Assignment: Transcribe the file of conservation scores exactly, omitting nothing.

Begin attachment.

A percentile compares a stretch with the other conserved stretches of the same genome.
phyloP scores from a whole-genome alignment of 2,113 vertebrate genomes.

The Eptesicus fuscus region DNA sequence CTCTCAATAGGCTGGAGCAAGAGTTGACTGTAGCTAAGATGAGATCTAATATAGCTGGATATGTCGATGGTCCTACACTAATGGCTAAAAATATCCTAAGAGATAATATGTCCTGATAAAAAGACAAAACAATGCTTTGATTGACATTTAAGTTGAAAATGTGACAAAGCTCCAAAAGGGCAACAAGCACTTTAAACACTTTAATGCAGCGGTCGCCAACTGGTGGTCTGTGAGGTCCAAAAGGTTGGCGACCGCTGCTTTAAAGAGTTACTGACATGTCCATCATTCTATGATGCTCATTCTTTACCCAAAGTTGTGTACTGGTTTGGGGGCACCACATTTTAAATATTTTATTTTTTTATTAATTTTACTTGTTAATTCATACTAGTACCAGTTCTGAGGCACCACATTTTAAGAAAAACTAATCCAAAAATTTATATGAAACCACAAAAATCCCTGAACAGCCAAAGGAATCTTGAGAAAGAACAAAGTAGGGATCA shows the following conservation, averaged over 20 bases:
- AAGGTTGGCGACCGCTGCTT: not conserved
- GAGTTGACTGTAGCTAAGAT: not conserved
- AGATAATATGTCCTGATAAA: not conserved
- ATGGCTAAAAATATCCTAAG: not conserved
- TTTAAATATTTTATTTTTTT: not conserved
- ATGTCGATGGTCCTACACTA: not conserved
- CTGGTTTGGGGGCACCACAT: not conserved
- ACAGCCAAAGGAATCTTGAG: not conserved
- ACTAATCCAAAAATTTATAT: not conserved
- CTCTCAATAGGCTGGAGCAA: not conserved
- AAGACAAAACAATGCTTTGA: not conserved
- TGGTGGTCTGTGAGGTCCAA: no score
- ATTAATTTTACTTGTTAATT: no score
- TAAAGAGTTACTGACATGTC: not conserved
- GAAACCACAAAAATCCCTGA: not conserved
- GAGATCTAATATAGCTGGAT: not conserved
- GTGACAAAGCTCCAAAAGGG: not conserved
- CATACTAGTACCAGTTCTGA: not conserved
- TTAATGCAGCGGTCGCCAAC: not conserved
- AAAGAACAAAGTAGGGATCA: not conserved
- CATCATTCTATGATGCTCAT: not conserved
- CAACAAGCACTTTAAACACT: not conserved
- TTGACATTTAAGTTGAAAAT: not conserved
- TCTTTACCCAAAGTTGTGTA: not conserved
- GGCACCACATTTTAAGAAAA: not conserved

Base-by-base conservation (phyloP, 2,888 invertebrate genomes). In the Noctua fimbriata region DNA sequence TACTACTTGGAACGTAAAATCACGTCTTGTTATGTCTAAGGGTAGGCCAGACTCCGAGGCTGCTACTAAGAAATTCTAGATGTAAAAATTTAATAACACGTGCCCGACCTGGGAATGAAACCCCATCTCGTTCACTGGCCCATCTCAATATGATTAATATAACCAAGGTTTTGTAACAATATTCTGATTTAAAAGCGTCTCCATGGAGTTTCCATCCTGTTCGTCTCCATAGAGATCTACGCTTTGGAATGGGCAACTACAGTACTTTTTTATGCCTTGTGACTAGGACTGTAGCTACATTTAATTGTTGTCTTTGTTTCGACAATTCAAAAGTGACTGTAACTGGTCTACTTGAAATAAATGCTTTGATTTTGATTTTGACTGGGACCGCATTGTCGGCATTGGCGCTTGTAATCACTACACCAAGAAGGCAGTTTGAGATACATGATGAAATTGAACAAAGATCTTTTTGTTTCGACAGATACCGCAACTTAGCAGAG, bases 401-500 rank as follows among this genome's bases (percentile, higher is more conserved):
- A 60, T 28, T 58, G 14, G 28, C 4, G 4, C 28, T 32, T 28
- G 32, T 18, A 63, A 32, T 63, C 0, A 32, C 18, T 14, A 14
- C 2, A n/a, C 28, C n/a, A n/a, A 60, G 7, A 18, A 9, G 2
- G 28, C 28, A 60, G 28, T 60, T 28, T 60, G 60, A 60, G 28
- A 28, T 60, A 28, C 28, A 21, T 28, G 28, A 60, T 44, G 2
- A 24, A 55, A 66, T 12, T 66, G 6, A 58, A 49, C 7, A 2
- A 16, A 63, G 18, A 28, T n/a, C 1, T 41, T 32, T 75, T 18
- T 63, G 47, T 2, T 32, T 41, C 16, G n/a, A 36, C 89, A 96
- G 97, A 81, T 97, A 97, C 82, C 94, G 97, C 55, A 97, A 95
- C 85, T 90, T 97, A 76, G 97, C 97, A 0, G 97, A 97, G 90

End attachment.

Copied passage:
A percentile compares a stretch with the other conserved stretches of the same genome.
phyloP scores from a whole-genome alignment of 2,113 vertebrate genomes.

The Eptesicus fuscus region DNA sequence CTCTCAATAGGCTGGAGCAAGAGTTGACTGTAGCTAAGATGAGATCTAATATAGCTGGATATGTCGATGGTCCTACACTAATGGCTAAAAATATCCTAAGAGATAATATGTCCTGATAAAAAGACAAAACAATGCTTTGATTGACATTTAAGTTGAAAATGTGACAAAGCTCCAAAAGGGCAACAAGCACTTTAAACACTTTAATGCAGCGGTCGCCAACTGGTGGTCTGTGAGGTCCAAAAGGTTGGCGACCGCTGCTTTAAAGAGTTACTGACATGTCCATCATTCTATGATGCTCATTCTTTACCCAAAGTTGTGTACTGGTTTGGGGGCACCACATTTTAAATATTTTATTTTTTTATTAATTTTACTTGTTAATTCATACTAGTACCAGTTCTGAGGCACCACATTTTAAGAAAAACTAATCCAAAAATTTATATGAAACCACAAAAATCCCTGAACAGCCAAAGGAATCTTGAGAAAGAACAAAGTAGGGATCA shows the following conservation, averaged over 20 bases:
- AAGGTTGGCGACCGCTGCTT: not conserved
- GAGTTGACTGTAGCTAAGAT: not conserved
- AGATAATATGTCCTGATAAA: not conserved
- ATGGCTAAAAATATCCTAAG: not conserved
- TTTAAATATTTTATTTTTTT: not conserved
- ATGTCGATGGTCCTACACTA: not conserved
- CTGGTTTGGGGGCACCACAT: not conserved
- ACAGCCAAAGGAATCTTGAG: not conserved
- ACTAATCCAAAAATTTATAT: not conserved
- CTCTCAATAGGCTGGAGCAA: not conserved
- AAGACAAAACAATGCTTTGA: not conserved
- TGGTGGTCTGTGAGGTCCAA: no score
- ATTAATTTTACTTGTTAATT: no score
- TAAAGAGTTACTGACATGTC: not conserved
- GAAACCACAAAAATCCCTGA: not conserved
- GAGATCTAATATAGCTGGAT: not conserved
- GTGACAAAGCTCCAAAAGGG: not conserved
- CATACTAGTACCAGTTCTGA: not conserved
- TTAATGCAGCGGTCGCCAAC: not conserved
- AAAGAACAAAGTAGGGATCA: not conserved
- CATCATTCTATGATGCTCAT: not conserved
- CAACAAGCACTTTAAACACT: not conserved
- TTGACATTTAAGTTGAAAAT: not conserved
- TCTTTACCCAAAGTTGTGTA: not conserved
- GGCACCACATTTTAAGAAAA: not conserved

Base-by-base conservation (phyloP, 2,888 invertebrate genomes). In the Noctua fimbriata region DNA sequence TACTACTTGGAACGTAAAATCACGTCTTGTTATGTCTAAGGGTAGGCCAGACTCCGAGGCTGCTACTAAGAAATTCTAGATGTAAAAATTTAATAACACGTGCCCGACCTGGGAATGAAACCCCATCTCGTTCACTGGCCCATCTCAATATGATTAATATAACCAAGGTTTTGTAACAATATTCTGATTTAAAAGCGTCTCCATGGAGTTTCCATCCTGTTCGTCTCCATAGAGATCTACGCTTTGGAATGGGCAACTACAGTACTTTTTTATGCCTTGTGACTAGGACTGTAGCTACATTTAATTGTTGTCTTTGTTTCGACAATTCAAAAGTGACTGTAACTGGTCTACTTGAAATAAATGCTTTGATTTTGATTTTGACTGGGACCGCATTGTCGGCATTGGCGCTTGTAATCACTACACCAAGAAGGCAGTTTGAGATACATGATGAAATTGAACAAAGATCTTTTTGTTTCGACAGATACCGCAACTTAGCAGAG, bases 401-500 rank as follows among this genome's bases (percentile, higher is more conserved):
- A 60, T 28, T 58, G 14, G 28, C 4, G 4, C 28, T 32, T 28
- G 32, T 18, A 63, A 32, T 63, C 0, A 32, C 18, T 14, A 14
- C 2, A n/a, C 28, C n/a, A n/a, A 60, G 7, A 18, A 9, G 2
- G 28, C 28, A 60, G 28, T 60, T 28, T 60, G 60, A 60, G 28
- A 28, T 60, A 28, C 28, A 21, T 28, G 28, A 60, T 44, G 2
- A 24, A 55, A 66, T 12, T 66, G 6, A 58, A 49, C 7, A 2
- A 16, A 63, G 18, A 28, T n/a, C 1, T 41, T 32, T 75, T 18
- T 63, G 47, T 2, T 32, T 41, C 16, G n/a, A 36, C 89, A 96
- G 97, A 81, T 97, A 97, C 82, C 94, G 97, C 55, A 97, A 95
- C 85, T 90, T 97, A 76, G 97, C 97, A 0, G 97, A 97, G 90